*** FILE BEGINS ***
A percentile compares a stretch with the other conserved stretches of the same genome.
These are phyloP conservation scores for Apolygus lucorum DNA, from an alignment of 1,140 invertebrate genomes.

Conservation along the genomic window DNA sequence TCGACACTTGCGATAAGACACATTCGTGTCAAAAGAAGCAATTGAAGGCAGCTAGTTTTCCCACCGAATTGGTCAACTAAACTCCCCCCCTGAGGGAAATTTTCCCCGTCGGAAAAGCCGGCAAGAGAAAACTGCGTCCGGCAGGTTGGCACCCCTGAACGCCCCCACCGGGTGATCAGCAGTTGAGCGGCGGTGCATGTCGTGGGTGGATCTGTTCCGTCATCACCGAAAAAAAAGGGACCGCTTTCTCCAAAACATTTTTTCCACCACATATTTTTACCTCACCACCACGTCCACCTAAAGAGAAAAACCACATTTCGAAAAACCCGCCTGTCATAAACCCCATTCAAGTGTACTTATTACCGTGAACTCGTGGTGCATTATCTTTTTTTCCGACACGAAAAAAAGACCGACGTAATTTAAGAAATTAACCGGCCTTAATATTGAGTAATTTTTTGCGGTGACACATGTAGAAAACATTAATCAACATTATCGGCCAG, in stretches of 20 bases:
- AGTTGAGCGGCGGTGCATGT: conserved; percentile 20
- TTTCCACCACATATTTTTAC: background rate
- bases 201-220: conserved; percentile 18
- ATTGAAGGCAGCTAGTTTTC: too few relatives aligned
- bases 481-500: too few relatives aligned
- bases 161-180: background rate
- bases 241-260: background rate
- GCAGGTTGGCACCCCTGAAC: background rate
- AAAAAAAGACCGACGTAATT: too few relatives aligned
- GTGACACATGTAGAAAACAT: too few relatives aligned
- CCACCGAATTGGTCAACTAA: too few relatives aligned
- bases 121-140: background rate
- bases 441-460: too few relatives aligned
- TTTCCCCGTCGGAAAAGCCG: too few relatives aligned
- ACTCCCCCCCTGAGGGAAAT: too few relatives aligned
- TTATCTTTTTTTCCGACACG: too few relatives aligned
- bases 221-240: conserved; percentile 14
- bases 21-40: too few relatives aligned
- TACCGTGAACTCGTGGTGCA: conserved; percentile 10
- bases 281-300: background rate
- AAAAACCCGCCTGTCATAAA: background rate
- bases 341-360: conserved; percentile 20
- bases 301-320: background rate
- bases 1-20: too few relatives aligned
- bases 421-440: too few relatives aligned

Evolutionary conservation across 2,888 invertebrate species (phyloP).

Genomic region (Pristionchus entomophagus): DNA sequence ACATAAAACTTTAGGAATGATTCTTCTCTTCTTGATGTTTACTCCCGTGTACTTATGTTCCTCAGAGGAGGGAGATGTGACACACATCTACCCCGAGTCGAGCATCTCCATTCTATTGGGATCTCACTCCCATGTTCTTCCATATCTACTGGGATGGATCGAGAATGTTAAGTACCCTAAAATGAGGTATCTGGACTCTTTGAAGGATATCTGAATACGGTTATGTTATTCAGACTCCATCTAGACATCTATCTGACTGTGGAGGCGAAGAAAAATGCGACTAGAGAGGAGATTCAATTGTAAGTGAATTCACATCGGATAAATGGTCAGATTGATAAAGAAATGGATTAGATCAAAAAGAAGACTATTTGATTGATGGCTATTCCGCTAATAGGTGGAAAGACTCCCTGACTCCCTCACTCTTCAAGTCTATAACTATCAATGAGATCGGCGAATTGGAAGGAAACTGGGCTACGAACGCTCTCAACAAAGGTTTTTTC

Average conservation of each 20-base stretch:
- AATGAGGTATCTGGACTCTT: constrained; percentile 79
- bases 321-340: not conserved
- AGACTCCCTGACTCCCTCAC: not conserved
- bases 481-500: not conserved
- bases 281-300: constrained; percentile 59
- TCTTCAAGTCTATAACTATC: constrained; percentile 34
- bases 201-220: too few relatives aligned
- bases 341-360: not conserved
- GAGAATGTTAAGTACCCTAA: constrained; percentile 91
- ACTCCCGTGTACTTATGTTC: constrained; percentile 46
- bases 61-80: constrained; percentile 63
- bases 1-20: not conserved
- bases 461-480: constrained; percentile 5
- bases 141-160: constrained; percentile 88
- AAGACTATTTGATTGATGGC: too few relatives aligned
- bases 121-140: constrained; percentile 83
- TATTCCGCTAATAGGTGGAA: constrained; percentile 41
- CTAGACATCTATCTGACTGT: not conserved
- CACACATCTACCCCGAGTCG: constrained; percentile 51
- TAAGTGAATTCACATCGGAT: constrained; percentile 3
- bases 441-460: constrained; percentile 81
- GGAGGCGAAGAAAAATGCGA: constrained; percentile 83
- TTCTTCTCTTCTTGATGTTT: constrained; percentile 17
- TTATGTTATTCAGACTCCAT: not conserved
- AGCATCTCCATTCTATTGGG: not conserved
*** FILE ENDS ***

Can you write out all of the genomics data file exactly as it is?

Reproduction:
A percentile compares a stretch with the other conserved stretches of the same genome.
These are phyloP conservation scores for Apolygus lucorum DNA, from an alignment of 1,140 invertebrate genomes.

Conservation along the genomic window DNA sequence TCGACACTTGCGATAAGACACATTCGTGTCAAAAGAAGCAATTGAAGGCAGCTAGTTTTCCCACCGAATTGGTCAACTAAACTCCCCCCCTGAGGGAAATTTTCCCCGTCGGAAAAGCCGGCAAGAGAAAACTGCGTCCGGCAGGTTGGCACCCCTGAACGCCCCCACCGGGTGATCAGCAGTTGAGCGGCGGTGCATGTCGTGGGTGGATCTGTTCCGTCATCACCGAAAAAAAAGGGACCGCTTTCTCCAAAACATTTTTTCCACCACATATTTTTACCTCACCACCACGTCCACCTAAAGAGAAAAACCACATTTCGAAAAACCCGCCTGTCATAAACCCCATTCAAGTGTACTTATTACCGTGAACTCGTGGTGCATTATCTTTTTTTCCGACACGAAAAAAAGACCGACGTAATTTAAGAAATTAACCGGCCTTAATATTGAGTAATTTTTTGCGGTGACACATGTAGAAAACATTAATCAACATTATCGGCCAG, in stretches of 20 bases:
- AGTTGAGCGGCGGTGCATGT: conserved; percentile 20
- TTTCCACCACATATTTTTAC: background rate
- bases 201-220: conserved; percentile 18
- ATTGAAGGCAGCTAGTTTTC: too few relatives aligned
- bases 481-500: too few relatives aligned
- bases 161-180: background rate
- bases 241-260: background rate
- GCAGGTTGGCACCCCTGAAC: background rate
- AAAAAAAGACCGACGTAATT: too few relatives aligned
- GTGACACATGTAGAAAACAT: too few relatives aligned
- CCACCGAATTGGTCAACTAA: too few relatives aligned
- bases 121-140: background rate
- bases 441-460: too few relatives aligned
- TTTCCCCGTCGGAAAAGCCG: too few relatives aligned
- ACTCCCCCCCTGAGGGAAAT: too few relatives aligned
- TTATCTTTTTTTCCGACACG: too few relatives aligned
- bases 221-240: conserved; percentile 14
- bases 21-40: too few relatives aligned
- TACCGTGAACTCGTGGTGCA: conserved; percentile 10
- bases 281-300: background rate
- AAAAACCCGCCTGTCATAAA: background rate
- bases 341-360: conserved; percentile 20
- bases 301-320: background rate
- bases 1-20: too few relatives aligned
- bases 421-440: too few relatives aligned

Evolutionary conservation across 2,888 invertebrate species (phyloP).

Genomic region (Pristionchus entomophagus): DNA sequence ACATAAAACTTTAGGAATGATTCTTCTCTTCTTGATGTTTACTCCCGTGTACTTATGTTCCTCAGAGGAGGGAGATGTGACACACATCTACCCCGAGTCGAGCATCTCCATTCTATTGGGATCTCACTCCCATGTTCTTCCATATCTACTGGGATGGATCGAGAATGTTAAGTACCCTAAAATGAGGTATCTGGACTCTTTGAAGGATATCTGAATACGGTTATGTTATTCAGACTCCATCTAGACATCTATCTGACTGTGGAGGCGAAGAAAAATGCGACTAGAGAGGAGATTCAATTGTAAGTGAATTCACATCGGATAAATGGTCAGATTGATAAAGAAATGGATTAGATCAAAAAGAAGACTATTTGATTGATGGCTATTCCGCTAATAGGTGGAAAGACTCCCTGACTCCCTCACTCTTCAAGTCTATAACTATCAATGAGATCGGCGAATTGGAAGGAAACTGGGCTACGAACGCTCTCAACAAAGGTTTTTTC

Average conservation of each 20-base stretch:
- AATGAGGTATCTGGACTCTT: constrained; percentile 79
- bases 321-340: not conserved
- AGACTCCCTGACTCCCTCAC: not conserved
- bases 481-500: not conserved
- bases 281-300: constrained; percentile 59
- TCTTCAAGTCTATAACTATC: constrained; percentile 34
- bases 201-220: too few relatives aligned
- bases 341-360: not conserved
- GAGAATGTTAAGTACCCTAA: constrained; percentile 91
- ACTCCCGTGTACTTATGTTC: constrained; percentile 46
- bases 61-80: constrained; percentile 63
- bases 1-20: not conserved
- bases 461-480: constrained; percentile 5
- bases 141-160: constrained; percentile 88
- AAGACTATTTGATTGATGGC: too few relatives aligned
- bases 121-140: constrained; percentile 83
- TATTCCGCTAATAGGTGGAA: constrained; percentile 41
- CTAGACATCTATCTGACTGT: not conserved
- CACACATCTACCCCGAGTCG: constrained; percentile 51
- TAAGTGAATTCACATCGGAT: constrained; percentile 3
- bases 441-460: constrained; percentile 81
- GGAGGCGAAGAAAAATGCGA: constrained; percentile 83
- TTCTTCTCTTCTTGATGTTT: constrained; percentile 17
- TTATGTTATTCAGACTCCAT: not conserved
- AGCATCTCCATTCTATTGGG: not conserved